mugtech :
NHLFAN :



It seems every country has its drawbacks. In Colombia being a tax resident comes with the obligation to pay Colombian taxes on top of paying your US  taxes.

Any income taxes paid in Colombia can be taken as a credit against US taxes as a foreign tax credit.  In many cases it is dollar for dollar, so whatever income taxes are paid in Colombia would reduce U S taxes by the same amount.  So you would pay the sametotal amount, just to two governments instead of one.

I actually think you have it backward. You pay your US taxes and that can be deducted from your Colombian tax. But Colombia starts taxing at a lower limit and taxes at a higher rate. For instance if you had $2000 a month SS, (72,000,000 COP a year) as a couple you wouldn't owe any US tax with the standard  deduction for a couple filing jointly. But in Colombia you would be in the 28% tax bracket. If you happen to have a pension on top of that, your easily be in the 33% tax bracket in Colombia. It's quite worth wild to have a second location to spend 1/2 the year unless your looking at a small SS check as your only income.

Had no idea the Colombian taxes were so high at such a low income.  In that case, being a snow bird would make more sense.  Agree if you only have SSA income and little other taxable income you will owe nothing in the US.  Even $1,000 a month pension/IRA plus $2,000 a month SSA results in no federal taxes for a married filing joint return.

mugtech :

Had no idea the Colombian taxes were so high at such a low income.  In that case, being a snow bird would make more sense.  Agree if you only have SSA income and little other taxable income you will owe nothing in the US.  Even $1,000 a month pension/IRA plus $2,000 a month SSA results in no federal taxes for a married filing joint return.

This isn't comprehensive tax law for Colombia, but it gives a brief description of the income tax rate about 1/2 way down the page. https://en.wikipedia.org/wiki/Taxation_in_Colombia
I believe Colombia is really shooting themselves in the foot by taxing expats retirement income. Funds they would spend for 6 months of the year will be infused into another countries economy.

PEI Red :

The 17.6% (plus another 3.41% for a dependent) based on your actual income is under constitutional challenge at this time. The current mode of thinking, is claim the lowest income amount allowable and pay that, which comes to $67.94 for an individual, $81.10 for primary and one dependent. (Of course, as a Canadian, this still seems pricey to me, but better than some other options.) Lawyers have successfully challenged the percentage on an individual basis and we are all waiting to see how the constitutional challenge comes out. Of course, this could take years. There are also private insurance options that might be more appealing. The upside of IESS is there's no co-pay, as I understand it. As to specific medications, that is beyond my scope of experience. Generally speaking, most medications here are less expensive than in the US and Canada. I've heard up to 90% less expensive, but that was a word of mouth story, so I can't vouch for its validity.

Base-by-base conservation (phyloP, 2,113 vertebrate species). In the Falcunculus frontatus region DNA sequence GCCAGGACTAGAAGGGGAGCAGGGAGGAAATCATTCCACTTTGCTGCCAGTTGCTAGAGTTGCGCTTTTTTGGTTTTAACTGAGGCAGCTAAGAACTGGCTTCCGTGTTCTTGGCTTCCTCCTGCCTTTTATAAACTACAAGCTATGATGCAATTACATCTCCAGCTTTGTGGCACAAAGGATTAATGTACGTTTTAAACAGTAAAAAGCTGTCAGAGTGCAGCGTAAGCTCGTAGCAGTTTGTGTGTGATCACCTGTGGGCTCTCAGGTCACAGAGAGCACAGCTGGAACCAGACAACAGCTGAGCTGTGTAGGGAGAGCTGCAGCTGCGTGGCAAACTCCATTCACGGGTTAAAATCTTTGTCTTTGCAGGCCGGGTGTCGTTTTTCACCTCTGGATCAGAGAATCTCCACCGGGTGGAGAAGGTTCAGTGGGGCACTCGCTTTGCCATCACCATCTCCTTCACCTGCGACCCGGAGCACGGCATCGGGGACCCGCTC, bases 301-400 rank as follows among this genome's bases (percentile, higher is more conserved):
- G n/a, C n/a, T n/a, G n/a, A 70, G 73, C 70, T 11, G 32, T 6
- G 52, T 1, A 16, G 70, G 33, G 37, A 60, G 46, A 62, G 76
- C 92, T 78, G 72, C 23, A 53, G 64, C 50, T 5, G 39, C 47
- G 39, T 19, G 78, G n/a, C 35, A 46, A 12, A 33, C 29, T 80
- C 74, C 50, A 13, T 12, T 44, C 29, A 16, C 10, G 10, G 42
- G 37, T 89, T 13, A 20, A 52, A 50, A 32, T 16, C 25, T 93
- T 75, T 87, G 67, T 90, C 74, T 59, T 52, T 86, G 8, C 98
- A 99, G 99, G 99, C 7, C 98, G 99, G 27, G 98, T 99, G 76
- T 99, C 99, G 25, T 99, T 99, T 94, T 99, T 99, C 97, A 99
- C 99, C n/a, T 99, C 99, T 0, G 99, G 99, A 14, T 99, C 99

Yeah word of mouth is utterly useless. The "90%", can be for one particular type of medicine for instance. I think following Lebowski's advice is the way to go and to find out exactly what the price is for the OP specific type of medication, brand too if it's important.

As for the 17.6% - Living in the developing world can be unsettling because laws change so often. The fact of the matter is that we don't know. They may enforce it if they find a way of doing do. I wouldn't be surprised if they do it, after seeing some of the latest austerity measures that were passed just this past month alone.

Mr. Media,

I went to the link you posted to find out how much our IESS would be.  I chatted with and kind lady but could not get real information.  I looked for information or a chart on the website but did not find it.

I guess that Joel and I will wait and see what the government does.  Certainly, I hope the increase will be scrapped!

Thanks everyone for the information!

Robin

Here are some interesting numbers:

There are 3.6 million people enrolled in IESS

60,000 are foreigners

21,000 of those foreigners are Venezuelans


Source: El Comercio

Gracias.  IESS is located one block from the hotel where I will being staying in Cuenca.  I will go to them and get a full understanding of my options.

Hi,
Would you ask if they have a chart or web location to find out what it costs now?  I have a pension and a spouse and we want to sign up for IESS.  It is hard to find a place or person who can give me the cost.
Thanks for any help.
Robin

Robin,

I looked up IESS and it is one block from my hotel.  I will go there and get as much info as I can and pass it on to you.

Joe Gaglio

Joe,

Thank you very much.  Anything you find out will be helpful.

Have a great day!

Robin